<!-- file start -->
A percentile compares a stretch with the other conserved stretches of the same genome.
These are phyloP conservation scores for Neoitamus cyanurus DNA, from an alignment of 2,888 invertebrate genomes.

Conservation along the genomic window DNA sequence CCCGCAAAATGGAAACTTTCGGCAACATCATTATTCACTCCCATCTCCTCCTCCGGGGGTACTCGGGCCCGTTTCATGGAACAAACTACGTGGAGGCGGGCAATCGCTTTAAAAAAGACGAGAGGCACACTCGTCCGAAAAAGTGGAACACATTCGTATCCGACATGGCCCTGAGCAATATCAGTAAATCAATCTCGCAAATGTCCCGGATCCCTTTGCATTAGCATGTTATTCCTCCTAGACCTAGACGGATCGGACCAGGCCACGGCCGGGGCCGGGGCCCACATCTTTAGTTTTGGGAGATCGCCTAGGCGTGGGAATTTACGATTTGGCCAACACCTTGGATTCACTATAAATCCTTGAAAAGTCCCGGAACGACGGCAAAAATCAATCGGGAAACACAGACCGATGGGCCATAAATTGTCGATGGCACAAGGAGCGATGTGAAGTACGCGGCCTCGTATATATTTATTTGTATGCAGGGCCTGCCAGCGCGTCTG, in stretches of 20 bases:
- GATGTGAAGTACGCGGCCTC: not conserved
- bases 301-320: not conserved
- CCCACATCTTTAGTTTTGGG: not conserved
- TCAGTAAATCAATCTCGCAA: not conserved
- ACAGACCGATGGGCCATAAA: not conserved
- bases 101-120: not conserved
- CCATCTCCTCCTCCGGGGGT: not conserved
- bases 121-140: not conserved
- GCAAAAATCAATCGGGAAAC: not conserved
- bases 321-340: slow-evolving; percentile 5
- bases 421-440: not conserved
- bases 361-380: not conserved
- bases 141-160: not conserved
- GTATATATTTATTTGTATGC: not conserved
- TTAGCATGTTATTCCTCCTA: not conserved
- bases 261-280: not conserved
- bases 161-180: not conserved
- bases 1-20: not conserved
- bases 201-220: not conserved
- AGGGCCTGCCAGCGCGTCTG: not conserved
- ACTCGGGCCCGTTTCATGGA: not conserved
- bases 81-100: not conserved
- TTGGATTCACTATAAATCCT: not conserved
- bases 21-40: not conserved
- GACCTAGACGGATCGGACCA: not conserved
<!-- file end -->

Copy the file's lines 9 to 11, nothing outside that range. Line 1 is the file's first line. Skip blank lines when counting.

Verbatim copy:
- bases 101-120: not conserved
- CCATCTCCTCCTCCGGGGGT: not conserved
- bases 121-140: not conserved